Oh Mummer

hooden horse (2)

Feeling a little scared of the Hooden Horse at a Wassailing event in Fort Amherst, Chatham.

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On the Marshes extract.

9 walking the sea wall

Walking the coast of Sheppey on a chilly day,

Read an extract of On the Marshes at Longshore Drift in which I entertain fantasies of being in Wuthering Heights and bless bird hides while walking the coast of Sheppey on a rainy day.

http://longshoredrift.org.uk/on-the-marshes-by-carol-donaldson-an-extract/

 

Ghost Hunting

Ghost Hunting

Been tracking peregrines in Essex with JA Baker helped by the references in My House Of Sky, an autobiography of his life written by Hetty Saunders and published by Little Toller. My idea of a perfect day, a bike, a good book, a thermos and some beautiful countryside to cycle through.

ghost hunting equipment

Ghost hunting equipment

heading out to hunt peregrines

Gracies Walk

Grace’s Walk

the ford

The Ford where Baker’s peregrines bathed.

trying to spot peregrines near the ford

hunting peregrine outside Chelmsford

Medlar Jelly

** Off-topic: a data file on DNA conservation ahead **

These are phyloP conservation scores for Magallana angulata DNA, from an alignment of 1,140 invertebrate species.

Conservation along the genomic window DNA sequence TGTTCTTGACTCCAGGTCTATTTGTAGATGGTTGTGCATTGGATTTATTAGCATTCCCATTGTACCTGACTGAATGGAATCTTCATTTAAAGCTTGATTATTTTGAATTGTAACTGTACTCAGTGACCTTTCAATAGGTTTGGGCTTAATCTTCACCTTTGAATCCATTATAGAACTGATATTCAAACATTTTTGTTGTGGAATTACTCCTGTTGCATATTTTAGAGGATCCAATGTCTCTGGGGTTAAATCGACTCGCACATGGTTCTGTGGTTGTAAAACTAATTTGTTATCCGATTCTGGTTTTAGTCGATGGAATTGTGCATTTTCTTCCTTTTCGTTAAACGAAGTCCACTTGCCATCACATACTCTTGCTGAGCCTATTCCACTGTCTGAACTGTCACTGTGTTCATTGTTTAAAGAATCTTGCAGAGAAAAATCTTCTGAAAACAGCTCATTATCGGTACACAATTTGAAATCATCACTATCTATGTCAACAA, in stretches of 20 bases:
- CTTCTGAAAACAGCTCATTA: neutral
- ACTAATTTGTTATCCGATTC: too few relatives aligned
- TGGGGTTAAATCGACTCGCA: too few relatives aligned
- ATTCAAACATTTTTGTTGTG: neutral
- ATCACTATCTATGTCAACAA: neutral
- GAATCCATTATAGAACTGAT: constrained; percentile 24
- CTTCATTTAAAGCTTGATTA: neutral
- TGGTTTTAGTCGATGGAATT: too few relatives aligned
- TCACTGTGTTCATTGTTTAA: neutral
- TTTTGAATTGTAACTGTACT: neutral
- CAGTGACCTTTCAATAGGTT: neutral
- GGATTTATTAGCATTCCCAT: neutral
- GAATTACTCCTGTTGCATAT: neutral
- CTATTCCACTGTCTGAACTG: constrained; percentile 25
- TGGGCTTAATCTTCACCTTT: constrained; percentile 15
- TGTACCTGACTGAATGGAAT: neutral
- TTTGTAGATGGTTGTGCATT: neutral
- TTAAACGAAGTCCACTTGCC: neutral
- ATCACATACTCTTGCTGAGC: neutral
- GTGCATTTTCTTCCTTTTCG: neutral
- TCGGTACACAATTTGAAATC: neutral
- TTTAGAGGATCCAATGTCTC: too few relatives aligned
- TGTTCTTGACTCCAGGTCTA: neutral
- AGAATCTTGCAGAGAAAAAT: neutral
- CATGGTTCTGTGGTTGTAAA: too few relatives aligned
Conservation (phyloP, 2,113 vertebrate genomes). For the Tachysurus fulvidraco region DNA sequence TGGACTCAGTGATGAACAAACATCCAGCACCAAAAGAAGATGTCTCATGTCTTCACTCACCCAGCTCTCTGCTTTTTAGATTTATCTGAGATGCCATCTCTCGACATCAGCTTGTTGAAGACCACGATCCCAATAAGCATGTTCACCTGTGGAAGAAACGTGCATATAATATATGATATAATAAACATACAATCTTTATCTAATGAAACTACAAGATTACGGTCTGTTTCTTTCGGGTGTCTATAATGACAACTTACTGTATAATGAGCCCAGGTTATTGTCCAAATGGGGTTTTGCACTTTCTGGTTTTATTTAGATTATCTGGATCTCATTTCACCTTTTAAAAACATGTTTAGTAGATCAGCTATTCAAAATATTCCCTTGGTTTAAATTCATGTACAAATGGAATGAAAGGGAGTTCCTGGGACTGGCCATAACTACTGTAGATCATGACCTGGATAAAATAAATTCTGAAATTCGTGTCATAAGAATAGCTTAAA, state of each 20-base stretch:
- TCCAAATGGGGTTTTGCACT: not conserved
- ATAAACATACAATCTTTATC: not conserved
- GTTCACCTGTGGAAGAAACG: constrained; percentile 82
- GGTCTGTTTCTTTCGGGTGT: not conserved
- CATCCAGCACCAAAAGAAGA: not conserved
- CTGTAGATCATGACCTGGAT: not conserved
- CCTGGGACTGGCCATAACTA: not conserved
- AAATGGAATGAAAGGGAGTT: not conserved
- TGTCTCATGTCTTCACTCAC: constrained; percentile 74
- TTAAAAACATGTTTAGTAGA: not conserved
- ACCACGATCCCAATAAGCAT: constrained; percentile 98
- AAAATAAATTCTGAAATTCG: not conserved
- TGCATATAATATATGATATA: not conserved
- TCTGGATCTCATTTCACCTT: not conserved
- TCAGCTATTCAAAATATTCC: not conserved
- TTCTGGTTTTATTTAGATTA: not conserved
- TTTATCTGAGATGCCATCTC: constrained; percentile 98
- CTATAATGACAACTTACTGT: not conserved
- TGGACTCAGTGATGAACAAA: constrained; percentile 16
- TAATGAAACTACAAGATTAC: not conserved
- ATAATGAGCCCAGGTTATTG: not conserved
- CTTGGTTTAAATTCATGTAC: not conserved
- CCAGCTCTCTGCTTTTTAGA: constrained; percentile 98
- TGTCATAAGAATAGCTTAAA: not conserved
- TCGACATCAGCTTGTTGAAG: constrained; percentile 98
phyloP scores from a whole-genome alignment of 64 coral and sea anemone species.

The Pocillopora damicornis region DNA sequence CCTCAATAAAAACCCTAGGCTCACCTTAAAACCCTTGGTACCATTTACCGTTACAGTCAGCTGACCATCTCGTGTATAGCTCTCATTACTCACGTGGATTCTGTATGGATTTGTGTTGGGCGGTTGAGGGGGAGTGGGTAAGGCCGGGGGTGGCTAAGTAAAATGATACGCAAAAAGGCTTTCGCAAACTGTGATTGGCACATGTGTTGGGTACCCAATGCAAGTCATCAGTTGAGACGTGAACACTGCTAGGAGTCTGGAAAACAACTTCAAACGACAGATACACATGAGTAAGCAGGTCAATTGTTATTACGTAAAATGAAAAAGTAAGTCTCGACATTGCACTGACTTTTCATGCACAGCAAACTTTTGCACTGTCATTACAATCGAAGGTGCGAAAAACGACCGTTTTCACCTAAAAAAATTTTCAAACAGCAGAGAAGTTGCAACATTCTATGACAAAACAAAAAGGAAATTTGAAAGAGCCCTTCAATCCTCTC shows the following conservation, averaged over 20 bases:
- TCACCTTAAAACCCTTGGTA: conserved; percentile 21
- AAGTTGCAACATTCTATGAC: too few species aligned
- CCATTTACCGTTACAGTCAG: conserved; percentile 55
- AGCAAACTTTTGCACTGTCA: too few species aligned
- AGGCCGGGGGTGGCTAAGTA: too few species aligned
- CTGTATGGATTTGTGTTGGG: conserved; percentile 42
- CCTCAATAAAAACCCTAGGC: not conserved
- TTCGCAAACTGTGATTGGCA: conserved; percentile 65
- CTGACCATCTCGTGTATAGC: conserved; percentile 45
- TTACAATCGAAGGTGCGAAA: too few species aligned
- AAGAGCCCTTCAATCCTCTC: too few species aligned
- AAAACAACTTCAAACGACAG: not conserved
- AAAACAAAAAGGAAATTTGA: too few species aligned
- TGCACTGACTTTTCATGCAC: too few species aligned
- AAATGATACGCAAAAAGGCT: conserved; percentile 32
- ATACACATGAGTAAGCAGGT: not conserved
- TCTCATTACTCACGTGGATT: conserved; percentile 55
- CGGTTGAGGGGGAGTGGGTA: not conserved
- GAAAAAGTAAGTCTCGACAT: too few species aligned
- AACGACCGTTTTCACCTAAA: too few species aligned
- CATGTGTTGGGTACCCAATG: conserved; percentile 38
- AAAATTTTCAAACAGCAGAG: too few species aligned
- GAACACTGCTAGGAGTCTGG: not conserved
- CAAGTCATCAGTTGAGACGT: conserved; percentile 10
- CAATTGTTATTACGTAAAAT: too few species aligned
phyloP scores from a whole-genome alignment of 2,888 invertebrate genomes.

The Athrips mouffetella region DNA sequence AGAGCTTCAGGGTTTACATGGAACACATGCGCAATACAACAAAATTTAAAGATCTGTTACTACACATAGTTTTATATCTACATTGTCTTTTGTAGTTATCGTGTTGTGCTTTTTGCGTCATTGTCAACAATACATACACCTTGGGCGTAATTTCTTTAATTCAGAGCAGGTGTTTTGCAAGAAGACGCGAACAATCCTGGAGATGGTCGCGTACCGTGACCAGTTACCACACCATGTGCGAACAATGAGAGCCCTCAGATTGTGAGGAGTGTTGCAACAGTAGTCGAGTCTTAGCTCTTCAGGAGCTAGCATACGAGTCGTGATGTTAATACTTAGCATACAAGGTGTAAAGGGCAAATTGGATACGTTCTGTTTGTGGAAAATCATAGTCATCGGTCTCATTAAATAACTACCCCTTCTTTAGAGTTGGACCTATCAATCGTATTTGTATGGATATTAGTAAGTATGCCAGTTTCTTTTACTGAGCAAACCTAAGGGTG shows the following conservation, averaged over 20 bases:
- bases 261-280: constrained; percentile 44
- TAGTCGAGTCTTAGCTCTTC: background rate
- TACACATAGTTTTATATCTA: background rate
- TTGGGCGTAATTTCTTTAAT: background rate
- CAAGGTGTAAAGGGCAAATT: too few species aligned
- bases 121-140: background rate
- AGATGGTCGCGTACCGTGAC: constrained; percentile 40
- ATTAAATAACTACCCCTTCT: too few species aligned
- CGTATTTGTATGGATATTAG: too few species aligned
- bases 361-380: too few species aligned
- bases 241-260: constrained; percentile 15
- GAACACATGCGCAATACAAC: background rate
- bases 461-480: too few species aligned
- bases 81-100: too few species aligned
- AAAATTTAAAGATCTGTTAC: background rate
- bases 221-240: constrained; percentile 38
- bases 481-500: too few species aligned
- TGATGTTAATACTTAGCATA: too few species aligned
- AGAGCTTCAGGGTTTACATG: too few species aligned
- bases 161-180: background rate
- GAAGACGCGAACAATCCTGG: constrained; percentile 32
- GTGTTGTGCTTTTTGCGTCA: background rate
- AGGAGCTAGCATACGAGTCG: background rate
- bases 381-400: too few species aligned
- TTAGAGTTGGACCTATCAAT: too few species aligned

medlars

Medlars By Jules Grandgagnage (Own work) [CC BY-SA 4.0 (https://creativecommons.org/licenses/by-sa/4.0)%5D, via Wikimedia Commons

This spicy jelly is best made after frost has allowed the apples to blett. It is well worth the effort and would go well with cold meat, cheese or on toast. It is the perfect taste for Christmas.

Medlars are brown, hard fruits which are native to England and can sometimes be found growing wild in hedgerows. I picked mine from the apple orchard at Othona in Essex and left them in my cellar for a few weeks to blett. This is a process where they become soft and brown. The frost seems to have the same effect and we have experienced that even in Kent this year. Once bletted the fruit looks rotten but don’t despair this is when it is at its best.

You will need

41bs medlars

3 pints of water

1 large lemon

sugar (as per instructions below)

Instructions.

Wash and chop the medlars and put into a large saucepan with enough water to cover them. Simmer slowly until you are left with a brown pulp. Strain the pulp through a scalded jelly bag or pair of tights. I found the juice did not run easily so gave it lots of squeezing. Measure the juice and weigh out 12oz sugar for every pint.

Put the sugar in a bowl and place this in a cool over until warm and dry. Add the lemon juice to the pan of juice and bring to the boil. Stir in the warm sugar and stir without boiling until it has all dissolved. Increase the heat and boil the liquid rapidly until the setting point has been reached. (about 25 minutes) Skim off the scum and pour into warm sterilised jars.